I knew that Istanbul was part of Europe, so I was unprepared for the strict societal restrictions and amount of poverty that we saw. It was heartbreaking, but it really made me appreciate the many conveniences of Western life that I took for granted.

 

The sheer abundance of jewelry, pursues, scarves, tea sets, pots at the Grand Bazar was overwhelming.

After walking around in circles, we figured out that most of the vendors have very similar (if not the exact same product), so the real key lies in finding the vendors who are the most willing to barter.

Even if the goods aren’t all one-of-a-kind, they are still unlike anything you could find back in the States (or almost anywhere else in the world). No one has to know that at least ten vendors were selling my beloved glass tea set:)

 

Everyone was exceedingly gracious and accommodating, from vendors at the Spice Bazar fighting to get to be the one to feed you special turkish delight made from their secret recipe, to the outgoing hotel and restaurant employees who work to make you feel at home.

 

Istanbul is such a unique city that bridges the gap between modern accommodation and ancient beauty, or from a proper geographical standpoint, between Europe and Asia. We felt perfectly content spending only two days in the city, but what we saw in those two days will resonate with me for years to come. 

 

London Calling: Travel Photo Miniseries Part 1

25 Aug

After about a week back home, I’ve finally finished going through all of my photos, editing, deleting, and choosing only the most worthy ones to share with you! I’m going to share pictures and travel tips from each of the cities we’ve visited each week for the next seven weeks. Today we are starting with London, enjoy!

Beautiful statue right outside of Buckingham Palace: This is a must-visit place for any first time visitors. Snapping a shot outside of Buckingham Palace is one of the quintessential tourist activities. 

View of the London Eye from Westminster Bridge: The entire pier around the bridge is surrounded by child-friendly fun, including a London Aquarium and the Namco Funscape.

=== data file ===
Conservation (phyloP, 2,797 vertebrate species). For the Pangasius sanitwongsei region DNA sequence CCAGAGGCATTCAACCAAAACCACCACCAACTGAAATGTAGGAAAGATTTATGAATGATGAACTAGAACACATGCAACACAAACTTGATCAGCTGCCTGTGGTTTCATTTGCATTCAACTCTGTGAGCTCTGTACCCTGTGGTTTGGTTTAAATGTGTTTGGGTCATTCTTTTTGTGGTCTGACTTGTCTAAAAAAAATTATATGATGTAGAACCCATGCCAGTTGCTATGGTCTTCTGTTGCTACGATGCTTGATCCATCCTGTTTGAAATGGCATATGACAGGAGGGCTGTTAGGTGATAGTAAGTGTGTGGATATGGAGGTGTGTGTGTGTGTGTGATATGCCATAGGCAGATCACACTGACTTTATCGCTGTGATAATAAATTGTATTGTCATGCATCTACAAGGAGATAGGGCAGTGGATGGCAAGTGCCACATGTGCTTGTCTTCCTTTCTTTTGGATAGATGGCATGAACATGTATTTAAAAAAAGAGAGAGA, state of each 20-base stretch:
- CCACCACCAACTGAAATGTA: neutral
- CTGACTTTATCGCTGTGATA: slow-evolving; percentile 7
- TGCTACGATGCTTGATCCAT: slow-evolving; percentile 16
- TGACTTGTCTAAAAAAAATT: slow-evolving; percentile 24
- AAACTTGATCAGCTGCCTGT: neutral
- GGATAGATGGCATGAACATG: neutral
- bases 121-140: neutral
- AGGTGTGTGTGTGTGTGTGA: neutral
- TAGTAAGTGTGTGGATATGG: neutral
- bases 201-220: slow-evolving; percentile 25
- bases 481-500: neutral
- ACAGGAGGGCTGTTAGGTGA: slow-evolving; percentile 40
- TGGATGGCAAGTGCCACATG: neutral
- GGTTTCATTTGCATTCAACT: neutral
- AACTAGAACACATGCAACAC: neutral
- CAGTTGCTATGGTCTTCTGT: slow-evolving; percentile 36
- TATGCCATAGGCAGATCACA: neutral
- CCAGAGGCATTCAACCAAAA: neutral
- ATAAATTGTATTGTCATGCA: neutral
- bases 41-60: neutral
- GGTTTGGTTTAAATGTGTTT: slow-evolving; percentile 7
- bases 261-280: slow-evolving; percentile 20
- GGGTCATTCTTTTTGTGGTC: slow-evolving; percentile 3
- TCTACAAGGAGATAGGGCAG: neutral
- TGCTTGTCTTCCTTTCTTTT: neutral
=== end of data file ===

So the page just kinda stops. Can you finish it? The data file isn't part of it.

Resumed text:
Aerial view from the London Eye: The iconic ferris wheel is quite pricy at £37 per person, but it’s a great way to see an aerial view of London’s most famous sights.

Giant jack fruit at a stall in China Town: There were a ton of delicious asian restaurants and grocery stores with exciting foreign snacks

Apple Market in Covent Garden: About two dozen artisans set up shop in these rows of stalls within the larger covent garden market. I got a few cute dresses at Joy, a cute, quirky women’s clothing store in Covent Garden itself.

Cute scrabble board at Canteen, a quirky British restaurant: Convent Garden is full of interesting shops and restaurants, like this one.

Beautiful storm drain in the streets of London: I wish that storm drains in America were this pretty! The multiple materials and sweet flower design make the drain as pretty as it is practical.

Sandwiches and tea at the Pret-a-Portea: This is one of London’s most inventive high teas. It’s a special feature of the Berkeley Hotel (apparently it’s pronounced Barkely, which I learned after embarrassingly mispronouncing the name a half dozen times).

Three tiers of mouth watering desserts: Even thought the gourmet sandwiches and tiny spoons of savory deliciousness were surprisingly even more delicious than the desserts, the intricacy and creativity of the desserts was incredible.

More beautiful desserts!

Our super cute to go boxes: And because even sweet lovers like my family and I couldn’t finish off all of the beautiful desserts…some chic to go boxes to take the rest of our goodies home

A sweet storefront in Notting Hill: I couldn’t resist snapping a photo of this store front in honor of my blog!

The ArcelorMittal Orbit Observation Tower: This dual platform tower is London’s largest piece of public art. This gorgeous fusion of sculpture and architecture was constructed to allow views to see the entirety of Olympic Park.

Amazing tea selection at Fortum and Mason: The packaging of everything from rare teas in colorful tins to crab in glass jars was almost as amazing as the incredible array of food in this gourmet paradise.

The incredible Fortum and Mason ceiling decorations: The colorful animal and music cut outs rain down from the top floor all the way to the bottom.

Colorful street celebration in a narrow walking street: The colorful bunting, swarms of people, and inflatable globe capture the spirit and excitement of the entire city of Olympic hosts.

Sweet bathtub set up in Liberty London: London’s most fashionable place to shop is also home to some of the most beautiful advertising displays.

My little sister riding a giant giraffe in Harrods: Harrods is one of the most expensive stores in this already expensive city, and while buying things might be out of your budget, stop by anyways to look around this amazing department that has everything anyone could ever want or need.

Incredible danishes in the Harrod’s Food Hall: While most things in Harrods cost a fortune, most people can afford to enjoy a bit of luxury with an exotic nibble from the extensive market.

Quite possibly my favorite photo of London: This city captures the essence of the city and the fact that it involves the entire city, not the athletes and the Olympic planning committee, to put on an event of this magnitude.